- I’ve migrated from using KeePassX to using pass for my personal secret management. That is my “main” password-store setup (backed by a git repo).
- If you’d prefer a GUI, there’s qtpass which also works with the above setup.
This summer went by fast. Back in May we announced the opportunity to participate in the DX project. In June we announced the team. August ended and the project officially came to a halt. First off, I would really like to thank all the participants who took interest in this program. With 5 eager hackers, there is a lot to do! As the summer wore on, some folks got side tracked, others worked when they could and some kept moving forward. No matter what the outcome, I do applaud the 5 great contributors who spent their free time getting setup and started on a project.
Now that we are at the end, I would like to outline some of the work that was done and things that were learned.
A few great things got started like mach usage statistics, and Marionette harness cleanup. These are not easy to get started on and figure out all the quirks with our full scale ecosystem. It is wonderful to see ideas and progress being made. Thanks BYK and sehgalvibhor.
Two other projects didn’t get much traction. While I like to blame myself as a mentor (yes, I could have done a bit more or scoped the projects differently), we ended up not making progress on a few projects. This is OK, and there is always stuff to learn. On the projects that didn’t get going, I saw gma_fav struggle a bit, but persist. I know the right project is out there and she will succeed next time, ideally at Mozilla! I enjoyed learning about wunderlist from stanley, and will look forward to more of his enthusiasm.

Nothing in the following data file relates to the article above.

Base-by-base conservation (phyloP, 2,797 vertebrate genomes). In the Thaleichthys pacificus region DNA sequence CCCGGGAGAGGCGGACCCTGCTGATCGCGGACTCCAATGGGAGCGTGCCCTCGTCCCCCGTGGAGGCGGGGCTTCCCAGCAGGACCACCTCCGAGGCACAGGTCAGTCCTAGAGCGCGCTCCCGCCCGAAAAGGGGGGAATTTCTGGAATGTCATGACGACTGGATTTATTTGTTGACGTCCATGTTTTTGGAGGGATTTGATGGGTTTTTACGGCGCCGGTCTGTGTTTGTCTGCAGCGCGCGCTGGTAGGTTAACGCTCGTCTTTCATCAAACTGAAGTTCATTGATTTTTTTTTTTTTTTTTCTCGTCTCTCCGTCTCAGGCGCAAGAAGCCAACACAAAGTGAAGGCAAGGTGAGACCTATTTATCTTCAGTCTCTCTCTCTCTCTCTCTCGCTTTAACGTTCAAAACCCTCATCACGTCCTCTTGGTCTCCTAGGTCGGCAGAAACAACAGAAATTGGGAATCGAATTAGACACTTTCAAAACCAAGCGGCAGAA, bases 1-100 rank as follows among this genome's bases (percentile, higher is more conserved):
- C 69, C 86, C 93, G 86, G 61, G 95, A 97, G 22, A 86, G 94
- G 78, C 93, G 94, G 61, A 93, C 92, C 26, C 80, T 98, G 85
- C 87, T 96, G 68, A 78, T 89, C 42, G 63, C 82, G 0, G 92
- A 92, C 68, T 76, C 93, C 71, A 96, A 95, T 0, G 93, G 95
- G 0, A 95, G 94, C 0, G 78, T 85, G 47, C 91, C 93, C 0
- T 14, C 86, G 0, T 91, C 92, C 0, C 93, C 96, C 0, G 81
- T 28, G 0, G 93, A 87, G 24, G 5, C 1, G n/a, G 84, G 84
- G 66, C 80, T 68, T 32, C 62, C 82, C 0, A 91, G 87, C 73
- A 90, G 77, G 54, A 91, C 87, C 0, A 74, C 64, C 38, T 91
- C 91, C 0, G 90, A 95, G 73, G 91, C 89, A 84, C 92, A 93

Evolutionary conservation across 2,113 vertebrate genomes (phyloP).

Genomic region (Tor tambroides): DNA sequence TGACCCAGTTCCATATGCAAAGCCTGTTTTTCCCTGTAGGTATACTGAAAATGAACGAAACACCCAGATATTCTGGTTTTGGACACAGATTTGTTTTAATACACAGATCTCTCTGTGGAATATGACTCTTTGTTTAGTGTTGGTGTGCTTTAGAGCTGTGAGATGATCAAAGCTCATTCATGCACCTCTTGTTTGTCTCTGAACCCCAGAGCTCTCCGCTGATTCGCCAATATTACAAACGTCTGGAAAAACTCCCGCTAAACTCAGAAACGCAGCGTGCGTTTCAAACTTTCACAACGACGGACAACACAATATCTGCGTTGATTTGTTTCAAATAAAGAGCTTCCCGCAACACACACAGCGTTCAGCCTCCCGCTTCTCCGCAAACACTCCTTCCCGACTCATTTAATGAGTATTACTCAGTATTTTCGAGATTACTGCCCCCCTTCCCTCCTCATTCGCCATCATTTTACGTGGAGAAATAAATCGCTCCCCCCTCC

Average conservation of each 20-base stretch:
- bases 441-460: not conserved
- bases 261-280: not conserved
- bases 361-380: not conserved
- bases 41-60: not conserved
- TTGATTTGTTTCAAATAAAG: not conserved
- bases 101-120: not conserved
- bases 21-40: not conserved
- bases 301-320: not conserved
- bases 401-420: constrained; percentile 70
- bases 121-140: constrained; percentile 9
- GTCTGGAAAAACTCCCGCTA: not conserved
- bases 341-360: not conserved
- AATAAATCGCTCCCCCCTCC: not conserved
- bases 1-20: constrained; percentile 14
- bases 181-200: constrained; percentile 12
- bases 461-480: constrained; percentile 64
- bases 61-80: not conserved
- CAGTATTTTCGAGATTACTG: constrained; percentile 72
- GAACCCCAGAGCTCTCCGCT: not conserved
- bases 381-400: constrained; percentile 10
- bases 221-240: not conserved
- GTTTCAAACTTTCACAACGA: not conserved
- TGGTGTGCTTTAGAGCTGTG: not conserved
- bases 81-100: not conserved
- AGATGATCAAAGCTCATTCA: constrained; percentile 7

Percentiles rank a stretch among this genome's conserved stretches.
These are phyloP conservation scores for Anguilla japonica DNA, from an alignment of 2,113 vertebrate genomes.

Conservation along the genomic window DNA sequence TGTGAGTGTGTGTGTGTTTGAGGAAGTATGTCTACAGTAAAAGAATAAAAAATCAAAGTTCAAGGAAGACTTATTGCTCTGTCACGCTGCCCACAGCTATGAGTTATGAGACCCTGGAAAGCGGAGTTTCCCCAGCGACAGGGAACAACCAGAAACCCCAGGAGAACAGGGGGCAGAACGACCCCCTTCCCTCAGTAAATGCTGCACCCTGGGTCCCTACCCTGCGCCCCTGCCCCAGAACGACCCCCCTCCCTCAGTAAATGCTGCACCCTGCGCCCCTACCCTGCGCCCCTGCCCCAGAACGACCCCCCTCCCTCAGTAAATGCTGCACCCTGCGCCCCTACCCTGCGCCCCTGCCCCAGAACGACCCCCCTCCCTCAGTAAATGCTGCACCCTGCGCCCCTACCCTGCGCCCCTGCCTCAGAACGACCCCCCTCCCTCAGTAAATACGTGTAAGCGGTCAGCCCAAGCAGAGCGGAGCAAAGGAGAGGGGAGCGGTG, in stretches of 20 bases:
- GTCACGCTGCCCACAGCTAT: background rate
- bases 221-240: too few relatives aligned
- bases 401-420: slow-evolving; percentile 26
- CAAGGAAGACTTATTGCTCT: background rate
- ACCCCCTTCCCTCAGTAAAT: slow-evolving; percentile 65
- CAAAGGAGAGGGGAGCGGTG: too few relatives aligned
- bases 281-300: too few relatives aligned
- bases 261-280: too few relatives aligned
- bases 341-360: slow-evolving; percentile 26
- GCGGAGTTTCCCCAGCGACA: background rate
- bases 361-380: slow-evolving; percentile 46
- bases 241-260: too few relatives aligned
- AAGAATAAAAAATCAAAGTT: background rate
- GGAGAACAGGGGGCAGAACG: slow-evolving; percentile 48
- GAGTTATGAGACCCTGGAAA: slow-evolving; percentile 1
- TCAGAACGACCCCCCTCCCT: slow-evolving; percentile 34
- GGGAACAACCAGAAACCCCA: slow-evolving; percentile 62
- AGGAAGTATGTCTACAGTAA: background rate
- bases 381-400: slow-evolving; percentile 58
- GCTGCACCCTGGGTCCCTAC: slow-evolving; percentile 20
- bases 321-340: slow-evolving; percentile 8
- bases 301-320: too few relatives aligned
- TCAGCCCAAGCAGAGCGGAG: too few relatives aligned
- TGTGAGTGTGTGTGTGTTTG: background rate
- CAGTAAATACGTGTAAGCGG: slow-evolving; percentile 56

The last project is run-by-dir. kaustabh93 really worked consistently on this and learned a lot about working in the mozilla-central tree, using try, and understanding our infrastructure. A lot of work was done for mochitest-plain and mochitest-chrome. He is still hacking away and making fast progress. As Kaustabh was the only contributor who was consistent throughout the entire program, I wanted to hear his perspective on the program:How did you hear about the program, why were you interested? I had been a contributor at Mozilla for quite sometime working mainly on AlertManager and familiarizing myself with Mochitests by means of solving bugs and reading code. It was at this time, that my curriculum needed me to do an industrial project (internships/training/other programs for which the company would acknowledge mt work by means of certificates or letters or both). I brought this up with my mentor and a few days later, he informed me about this program. It had been an awesome experience coding for Mozilla so far & hence I got interested instantly. What did you find challenging? How did you overcome these challenges? The existing volume of codes were huge and getting to know what is what was challenging. I overcame this by solving smaller bugs first and reading codes and of course a lot of help, advice & explanation from my mentor, jmaher. He is an awesome person and one of the best mentors, I’ve known.
What advice would you give for anybody looking to contribute in this program?